Missile and UAS cooperation gain under British-French defense agreement
At the highest level politically, it may be merely a marriage of necessity. But the commitments made by the U.K. and France to precision weapons and unmanned aircraft projects provide the most significant boost yet to the countries' defense industry since fiscal concerns gripped Paris and London.
In the weeks leading up to this month's summit, there was palpable animosity between French President Nicolas Sarkozy and British Prime Minister David Cameron, both because of differences on EU financial policy and, more recently, the U.K.'s clumsy efforts to undo India's selection of theas the preferred bidder in the Medium Multirole Combat Aircraft program. But for a few hours at least, the two leaders managed to set their differences aside and focus on the need to work more closely together at a time of shrinking military budgets in order to sustain key industrial skills and meet future combat needs.
The get-together set important markers for near-, mid-, and long-term cooperation in the areas of missiles and unmanned aerial systems (UAS), giving MBDA,, and other companies a sense of what business they can bank on through 2030. Although financial commitments were largely absent, the work being put in place represents a substantial investment in development and production activity across the Anglo-French defense supply chain.
Industry officials are taking heart from the policy pronouncements, particularly since they cover a range of activities that will lead to new production opportunities as well as to long-term research and technology work. “We are delighted with the announcement,” says an industry representative involved in UAS projects.
In the missile domain, the two governments identified four main areas, largely involving the Anglo-French elements of European missile manufacturer MBDA.
The most ambitious effort is an agreement to work jointly on a cruise missile with land-attack and anti-ship capabilities. A low-level study contract had already been awarded in December. The weapon would likely serve as a replacement for the Scalp/Storm Shadow cruise missile and the Exocet anti-ship weapon around 2030.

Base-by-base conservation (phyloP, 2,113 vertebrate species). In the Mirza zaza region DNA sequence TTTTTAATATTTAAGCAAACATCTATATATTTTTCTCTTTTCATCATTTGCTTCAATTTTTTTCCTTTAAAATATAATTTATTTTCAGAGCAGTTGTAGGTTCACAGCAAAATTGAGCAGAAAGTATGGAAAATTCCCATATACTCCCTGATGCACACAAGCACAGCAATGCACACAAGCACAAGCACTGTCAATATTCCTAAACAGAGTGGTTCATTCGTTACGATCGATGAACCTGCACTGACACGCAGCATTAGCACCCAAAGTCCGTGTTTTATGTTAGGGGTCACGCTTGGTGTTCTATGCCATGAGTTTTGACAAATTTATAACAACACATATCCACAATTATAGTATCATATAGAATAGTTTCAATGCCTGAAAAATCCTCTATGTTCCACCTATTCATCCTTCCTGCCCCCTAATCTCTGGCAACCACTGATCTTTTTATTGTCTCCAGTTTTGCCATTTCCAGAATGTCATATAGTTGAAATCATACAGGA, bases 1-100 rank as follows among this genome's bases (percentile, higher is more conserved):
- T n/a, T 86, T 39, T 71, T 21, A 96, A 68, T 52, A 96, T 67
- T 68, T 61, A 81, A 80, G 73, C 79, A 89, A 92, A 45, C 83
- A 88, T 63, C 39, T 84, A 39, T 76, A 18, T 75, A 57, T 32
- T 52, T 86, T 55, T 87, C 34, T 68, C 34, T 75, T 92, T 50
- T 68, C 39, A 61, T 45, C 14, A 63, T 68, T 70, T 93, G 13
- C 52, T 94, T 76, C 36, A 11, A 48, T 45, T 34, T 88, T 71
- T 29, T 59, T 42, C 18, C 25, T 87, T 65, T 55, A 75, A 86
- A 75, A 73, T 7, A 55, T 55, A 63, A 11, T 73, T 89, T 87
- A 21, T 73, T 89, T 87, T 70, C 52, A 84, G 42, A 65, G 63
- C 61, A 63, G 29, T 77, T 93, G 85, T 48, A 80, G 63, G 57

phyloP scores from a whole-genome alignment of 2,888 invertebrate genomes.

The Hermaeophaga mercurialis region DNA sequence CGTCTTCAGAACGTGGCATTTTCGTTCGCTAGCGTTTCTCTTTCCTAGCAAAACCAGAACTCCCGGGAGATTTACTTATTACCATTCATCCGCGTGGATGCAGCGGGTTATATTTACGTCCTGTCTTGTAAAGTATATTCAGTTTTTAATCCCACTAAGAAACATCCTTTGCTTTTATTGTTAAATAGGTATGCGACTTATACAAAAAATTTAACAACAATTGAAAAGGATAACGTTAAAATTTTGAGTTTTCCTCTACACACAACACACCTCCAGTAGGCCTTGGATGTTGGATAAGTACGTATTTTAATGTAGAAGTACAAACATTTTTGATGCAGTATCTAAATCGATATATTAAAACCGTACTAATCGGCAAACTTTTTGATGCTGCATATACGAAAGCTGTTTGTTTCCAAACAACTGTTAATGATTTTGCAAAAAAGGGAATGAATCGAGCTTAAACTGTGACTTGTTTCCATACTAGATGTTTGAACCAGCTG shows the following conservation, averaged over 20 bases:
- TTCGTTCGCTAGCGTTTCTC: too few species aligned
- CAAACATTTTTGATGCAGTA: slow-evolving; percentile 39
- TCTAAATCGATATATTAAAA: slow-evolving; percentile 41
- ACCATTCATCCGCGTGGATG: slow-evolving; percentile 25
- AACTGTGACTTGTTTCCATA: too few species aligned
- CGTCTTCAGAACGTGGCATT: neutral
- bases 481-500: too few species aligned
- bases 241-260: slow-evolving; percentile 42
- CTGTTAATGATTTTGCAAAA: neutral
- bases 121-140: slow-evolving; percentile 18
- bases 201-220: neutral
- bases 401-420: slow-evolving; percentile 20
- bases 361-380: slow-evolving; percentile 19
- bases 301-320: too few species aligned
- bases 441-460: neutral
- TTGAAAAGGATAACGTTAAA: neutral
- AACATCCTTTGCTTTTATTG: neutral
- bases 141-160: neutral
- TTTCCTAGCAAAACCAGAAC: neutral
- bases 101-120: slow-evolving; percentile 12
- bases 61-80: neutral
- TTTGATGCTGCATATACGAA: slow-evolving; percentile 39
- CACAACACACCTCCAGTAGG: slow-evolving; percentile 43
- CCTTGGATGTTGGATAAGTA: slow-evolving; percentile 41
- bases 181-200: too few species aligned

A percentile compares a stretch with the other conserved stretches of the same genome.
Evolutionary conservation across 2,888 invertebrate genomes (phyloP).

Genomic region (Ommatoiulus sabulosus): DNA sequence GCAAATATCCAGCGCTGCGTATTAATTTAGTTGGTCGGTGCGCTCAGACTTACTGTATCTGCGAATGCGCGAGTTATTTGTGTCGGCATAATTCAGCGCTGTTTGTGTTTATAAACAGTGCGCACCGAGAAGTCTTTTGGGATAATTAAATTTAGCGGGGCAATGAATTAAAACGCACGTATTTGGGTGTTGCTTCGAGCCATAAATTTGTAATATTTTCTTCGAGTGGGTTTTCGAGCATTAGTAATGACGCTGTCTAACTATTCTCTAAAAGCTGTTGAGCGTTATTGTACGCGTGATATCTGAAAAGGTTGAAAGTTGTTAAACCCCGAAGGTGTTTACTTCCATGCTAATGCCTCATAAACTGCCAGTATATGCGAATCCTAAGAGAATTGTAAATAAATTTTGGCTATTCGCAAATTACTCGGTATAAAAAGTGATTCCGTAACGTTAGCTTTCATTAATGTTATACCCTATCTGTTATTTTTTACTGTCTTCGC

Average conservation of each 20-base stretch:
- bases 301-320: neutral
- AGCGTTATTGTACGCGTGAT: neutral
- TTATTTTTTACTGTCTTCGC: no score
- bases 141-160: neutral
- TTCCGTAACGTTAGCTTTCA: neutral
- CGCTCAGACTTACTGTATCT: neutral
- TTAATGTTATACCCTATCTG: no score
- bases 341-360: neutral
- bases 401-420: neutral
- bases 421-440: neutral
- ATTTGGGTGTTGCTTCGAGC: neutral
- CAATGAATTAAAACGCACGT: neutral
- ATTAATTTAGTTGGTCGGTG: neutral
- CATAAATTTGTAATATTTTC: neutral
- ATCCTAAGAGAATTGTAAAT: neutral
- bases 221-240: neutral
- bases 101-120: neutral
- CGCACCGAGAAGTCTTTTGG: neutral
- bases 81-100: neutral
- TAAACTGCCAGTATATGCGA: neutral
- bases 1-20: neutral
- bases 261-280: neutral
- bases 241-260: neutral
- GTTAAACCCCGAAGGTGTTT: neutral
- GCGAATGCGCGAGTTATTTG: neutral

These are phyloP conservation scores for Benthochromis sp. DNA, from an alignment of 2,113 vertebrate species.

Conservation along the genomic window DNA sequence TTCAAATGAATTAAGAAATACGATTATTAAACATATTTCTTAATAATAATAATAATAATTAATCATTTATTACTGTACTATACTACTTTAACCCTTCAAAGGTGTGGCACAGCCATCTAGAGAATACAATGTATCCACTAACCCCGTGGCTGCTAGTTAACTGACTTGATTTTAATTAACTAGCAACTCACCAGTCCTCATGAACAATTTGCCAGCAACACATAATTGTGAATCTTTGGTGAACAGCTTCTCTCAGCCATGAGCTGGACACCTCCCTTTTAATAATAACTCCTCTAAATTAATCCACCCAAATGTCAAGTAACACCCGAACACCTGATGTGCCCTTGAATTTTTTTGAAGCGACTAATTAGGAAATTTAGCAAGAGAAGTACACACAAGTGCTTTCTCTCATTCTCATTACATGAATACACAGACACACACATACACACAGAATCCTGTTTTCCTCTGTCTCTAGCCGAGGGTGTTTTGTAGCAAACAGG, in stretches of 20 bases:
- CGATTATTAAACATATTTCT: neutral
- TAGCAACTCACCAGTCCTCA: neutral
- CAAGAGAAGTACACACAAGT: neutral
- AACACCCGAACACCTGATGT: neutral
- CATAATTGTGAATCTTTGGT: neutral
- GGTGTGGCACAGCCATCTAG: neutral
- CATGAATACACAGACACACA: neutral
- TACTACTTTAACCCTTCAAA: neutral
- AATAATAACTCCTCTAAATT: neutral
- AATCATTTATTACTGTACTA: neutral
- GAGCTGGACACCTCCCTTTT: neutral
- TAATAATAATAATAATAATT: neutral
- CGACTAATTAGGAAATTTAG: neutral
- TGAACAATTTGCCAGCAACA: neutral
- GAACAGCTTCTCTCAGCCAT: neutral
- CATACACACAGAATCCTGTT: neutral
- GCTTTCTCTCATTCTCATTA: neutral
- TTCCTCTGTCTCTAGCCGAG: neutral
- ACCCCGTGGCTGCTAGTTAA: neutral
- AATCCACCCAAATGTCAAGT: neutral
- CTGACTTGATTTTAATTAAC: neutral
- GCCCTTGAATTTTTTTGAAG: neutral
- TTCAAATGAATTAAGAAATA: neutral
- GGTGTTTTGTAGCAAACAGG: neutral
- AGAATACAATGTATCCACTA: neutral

MBDA researchers have been exploring options and last year unveiled the Perseus concept. While the eventual weapon will likely be different, some of the underlying technologies—including the continuous-detonation-wave engine to provide high speed over a long range—could serve as building blocks. Serious development work is not expected to begin until after 2020, though.
In the nearer term, the governments gave their long-anticipated commitment to the Future Anti-Ship Guided Weapon (Heavy)—FASGW(H) or ANL in French. The development contract was to have been finalized last year; but owing to delays in arranging the summit, contract-signing should now take place in the next few months.
Wind-tunnel trials and other component tests to prepare the 110-kg (242-lb.) FASGW(H) missile, which is to be used from the Panther,and Wildcat helicopters, have already been completed.
Bridging those timeframes is work to upgrade the Scalp/Storm Shadow cruise missile. Still under review is whether this will be merely a rebuild to deal with parts obsolescence, or a capability upgrade—including the addition of a two-way data link—in which thehas signaled interest.